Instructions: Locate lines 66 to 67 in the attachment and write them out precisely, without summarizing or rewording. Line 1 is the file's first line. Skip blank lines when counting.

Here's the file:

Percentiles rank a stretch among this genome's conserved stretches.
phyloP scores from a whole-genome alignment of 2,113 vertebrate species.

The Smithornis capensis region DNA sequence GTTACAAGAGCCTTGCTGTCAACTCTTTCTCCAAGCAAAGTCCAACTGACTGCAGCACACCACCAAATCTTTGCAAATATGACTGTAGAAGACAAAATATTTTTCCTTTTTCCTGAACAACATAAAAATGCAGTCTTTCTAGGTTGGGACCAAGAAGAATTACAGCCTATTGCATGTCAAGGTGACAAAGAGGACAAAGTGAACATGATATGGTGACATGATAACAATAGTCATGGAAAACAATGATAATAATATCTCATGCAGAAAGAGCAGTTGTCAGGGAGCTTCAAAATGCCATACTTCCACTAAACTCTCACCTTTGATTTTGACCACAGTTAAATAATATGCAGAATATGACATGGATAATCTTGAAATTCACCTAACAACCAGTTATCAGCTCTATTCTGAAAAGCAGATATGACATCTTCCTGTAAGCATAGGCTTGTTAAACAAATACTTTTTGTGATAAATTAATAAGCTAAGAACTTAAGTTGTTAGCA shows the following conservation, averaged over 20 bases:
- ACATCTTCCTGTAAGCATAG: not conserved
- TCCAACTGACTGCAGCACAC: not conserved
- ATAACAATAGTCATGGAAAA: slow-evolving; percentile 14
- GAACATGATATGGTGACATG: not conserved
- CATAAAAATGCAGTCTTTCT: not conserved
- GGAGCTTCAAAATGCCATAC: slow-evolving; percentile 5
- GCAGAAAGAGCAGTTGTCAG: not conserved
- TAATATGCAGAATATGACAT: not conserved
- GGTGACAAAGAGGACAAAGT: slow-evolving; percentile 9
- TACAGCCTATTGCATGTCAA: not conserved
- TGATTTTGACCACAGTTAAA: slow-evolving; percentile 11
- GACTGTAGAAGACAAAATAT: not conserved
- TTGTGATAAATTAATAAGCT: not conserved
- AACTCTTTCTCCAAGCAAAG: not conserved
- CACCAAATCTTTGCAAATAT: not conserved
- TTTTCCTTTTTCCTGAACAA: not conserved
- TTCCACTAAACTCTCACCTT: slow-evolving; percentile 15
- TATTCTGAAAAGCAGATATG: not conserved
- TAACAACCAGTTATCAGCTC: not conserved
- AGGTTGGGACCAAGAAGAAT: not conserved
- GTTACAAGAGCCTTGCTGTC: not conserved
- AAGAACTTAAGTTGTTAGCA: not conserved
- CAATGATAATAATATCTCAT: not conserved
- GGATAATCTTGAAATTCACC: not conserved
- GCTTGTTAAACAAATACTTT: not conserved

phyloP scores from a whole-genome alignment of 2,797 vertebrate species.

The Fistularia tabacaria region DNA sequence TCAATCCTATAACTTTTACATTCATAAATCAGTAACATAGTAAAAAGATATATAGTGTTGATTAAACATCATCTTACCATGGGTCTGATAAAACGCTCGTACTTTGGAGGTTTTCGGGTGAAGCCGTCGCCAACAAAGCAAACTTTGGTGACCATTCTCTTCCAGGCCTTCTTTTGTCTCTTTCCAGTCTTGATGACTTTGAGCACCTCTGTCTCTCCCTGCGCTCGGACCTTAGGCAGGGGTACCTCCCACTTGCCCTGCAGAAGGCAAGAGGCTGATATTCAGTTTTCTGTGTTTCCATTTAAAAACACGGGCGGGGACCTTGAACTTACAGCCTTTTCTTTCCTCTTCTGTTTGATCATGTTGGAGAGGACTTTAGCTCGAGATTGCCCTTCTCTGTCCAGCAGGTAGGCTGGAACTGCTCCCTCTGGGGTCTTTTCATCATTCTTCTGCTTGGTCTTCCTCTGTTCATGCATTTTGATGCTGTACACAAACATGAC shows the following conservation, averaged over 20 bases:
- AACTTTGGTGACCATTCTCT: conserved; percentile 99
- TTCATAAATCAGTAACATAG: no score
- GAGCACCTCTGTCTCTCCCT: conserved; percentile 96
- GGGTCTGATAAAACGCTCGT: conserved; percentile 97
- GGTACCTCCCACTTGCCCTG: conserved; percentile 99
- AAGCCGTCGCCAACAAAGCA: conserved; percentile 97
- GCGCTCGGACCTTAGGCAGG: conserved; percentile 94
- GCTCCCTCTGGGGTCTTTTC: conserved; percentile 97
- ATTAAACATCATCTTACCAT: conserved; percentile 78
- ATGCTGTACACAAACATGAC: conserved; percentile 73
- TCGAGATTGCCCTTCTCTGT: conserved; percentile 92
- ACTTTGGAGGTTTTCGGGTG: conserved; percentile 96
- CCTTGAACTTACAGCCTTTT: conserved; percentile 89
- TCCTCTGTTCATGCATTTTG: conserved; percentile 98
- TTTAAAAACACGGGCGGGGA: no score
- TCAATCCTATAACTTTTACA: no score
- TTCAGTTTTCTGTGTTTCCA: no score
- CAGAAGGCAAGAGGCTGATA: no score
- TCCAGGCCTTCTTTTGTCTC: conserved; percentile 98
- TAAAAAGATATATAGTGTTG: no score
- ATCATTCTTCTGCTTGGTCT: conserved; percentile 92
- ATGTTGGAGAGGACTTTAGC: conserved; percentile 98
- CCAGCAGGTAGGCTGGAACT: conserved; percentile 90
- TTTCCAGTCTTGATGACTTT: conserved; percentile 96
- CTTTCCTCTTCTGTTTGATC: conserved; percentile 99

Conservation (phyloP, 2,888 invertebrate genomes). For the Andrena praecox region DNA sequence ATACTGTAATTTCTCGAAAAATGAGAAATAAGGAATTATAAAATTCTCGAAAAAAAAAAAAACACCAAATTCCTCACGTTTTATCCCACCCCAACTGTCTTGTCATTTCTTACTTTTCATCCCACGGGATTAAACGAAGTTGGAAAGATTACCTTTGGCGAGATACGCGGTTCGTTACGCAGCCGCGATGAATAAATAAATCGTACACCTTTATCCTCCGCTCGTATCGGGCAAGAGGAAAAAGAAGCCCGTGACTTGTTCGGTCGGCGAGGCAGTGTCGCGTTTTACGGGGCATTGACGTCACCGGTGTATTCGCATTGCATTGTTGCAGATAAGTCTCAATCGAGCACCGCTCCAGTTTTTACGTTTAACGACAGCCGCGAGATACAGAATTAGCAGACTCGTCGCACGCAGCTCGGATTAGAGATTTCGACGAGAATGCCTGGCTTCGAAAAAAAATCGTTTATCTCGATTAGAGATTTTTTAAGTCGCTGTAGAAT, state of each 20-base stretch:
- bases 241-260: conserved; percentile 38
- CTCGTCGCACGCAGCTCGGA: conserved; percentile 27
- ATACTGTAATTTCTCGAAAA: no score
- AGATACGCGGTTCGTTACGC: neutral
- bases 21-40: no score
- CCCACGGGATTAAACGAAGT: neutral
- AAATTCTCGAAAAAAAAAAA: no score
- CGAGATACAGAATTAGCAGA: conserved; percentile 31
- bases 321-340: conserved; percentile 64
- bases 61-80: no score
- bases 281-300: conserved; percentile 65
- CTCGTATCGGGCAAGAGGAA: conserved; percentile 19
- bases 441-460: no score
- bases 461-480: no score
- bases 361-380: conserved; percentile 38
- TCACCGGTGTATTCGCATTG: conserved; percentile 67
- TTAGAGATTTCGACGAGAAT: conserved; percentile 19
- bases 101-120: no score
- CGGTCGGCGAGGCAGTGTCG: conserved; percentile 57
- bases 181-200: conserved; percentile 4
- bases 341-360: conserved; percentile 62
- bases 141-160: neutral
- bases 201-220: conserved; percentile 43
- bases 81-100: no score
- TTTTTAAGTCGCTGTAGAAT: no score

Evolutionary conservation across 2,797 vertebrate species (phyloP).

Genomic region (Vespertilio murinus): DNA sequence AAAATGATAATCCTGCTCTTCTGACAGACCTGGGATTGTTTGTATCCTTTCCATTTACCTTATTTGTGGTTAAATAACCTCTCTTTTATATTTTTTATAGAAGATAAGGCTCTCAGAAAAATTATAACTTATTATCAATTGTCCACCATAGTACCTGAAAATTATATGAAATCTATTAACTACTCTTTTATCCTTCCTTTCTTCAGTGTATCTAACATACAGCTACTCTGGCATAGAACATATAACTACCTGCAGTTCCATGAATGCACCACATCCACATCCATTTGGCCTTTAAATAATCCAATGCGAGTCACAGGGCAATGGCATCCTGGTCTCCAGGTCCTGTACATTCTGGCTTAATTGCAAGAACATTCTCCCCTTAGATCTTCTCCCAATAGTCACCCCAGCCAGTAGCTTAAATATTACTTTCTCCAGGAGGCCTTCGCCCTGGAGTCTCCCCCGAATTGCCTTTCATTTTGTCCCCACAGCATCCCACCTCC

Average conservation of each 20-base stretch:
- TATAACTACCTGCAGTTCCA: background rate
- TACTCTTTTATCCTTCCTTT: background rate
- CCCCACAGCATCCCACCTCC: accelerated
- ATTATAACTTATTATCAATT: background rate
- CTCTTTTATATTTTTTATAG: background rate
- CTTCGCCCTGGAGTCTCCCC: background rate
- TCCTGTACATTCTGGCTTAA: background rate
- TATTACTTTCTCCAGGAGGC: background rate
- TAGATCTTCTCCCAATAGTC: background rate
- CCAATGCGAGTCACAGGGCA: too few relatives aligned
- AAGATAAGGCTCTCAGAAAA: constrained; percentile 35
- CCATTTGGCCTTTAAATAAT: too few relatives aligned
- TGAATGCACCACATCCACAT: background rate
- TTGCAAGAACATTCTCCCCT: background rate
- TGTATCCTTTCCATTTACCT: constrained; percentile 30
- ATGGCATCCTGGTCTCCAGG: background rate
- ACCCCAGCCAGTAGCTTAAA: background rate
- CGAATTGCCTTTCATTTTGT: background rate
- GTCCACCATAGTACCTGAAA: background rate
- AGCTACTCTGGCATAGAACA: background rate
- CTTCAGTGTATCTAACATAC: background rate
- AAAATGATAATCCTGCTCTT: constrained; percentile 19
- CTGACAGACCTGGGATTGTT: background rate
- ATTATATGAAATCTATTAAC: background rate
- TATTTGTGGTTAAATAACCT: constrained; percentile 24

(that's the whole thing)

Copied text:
- bases 61-80: no score
- bases 281-300: conserved; percentile 65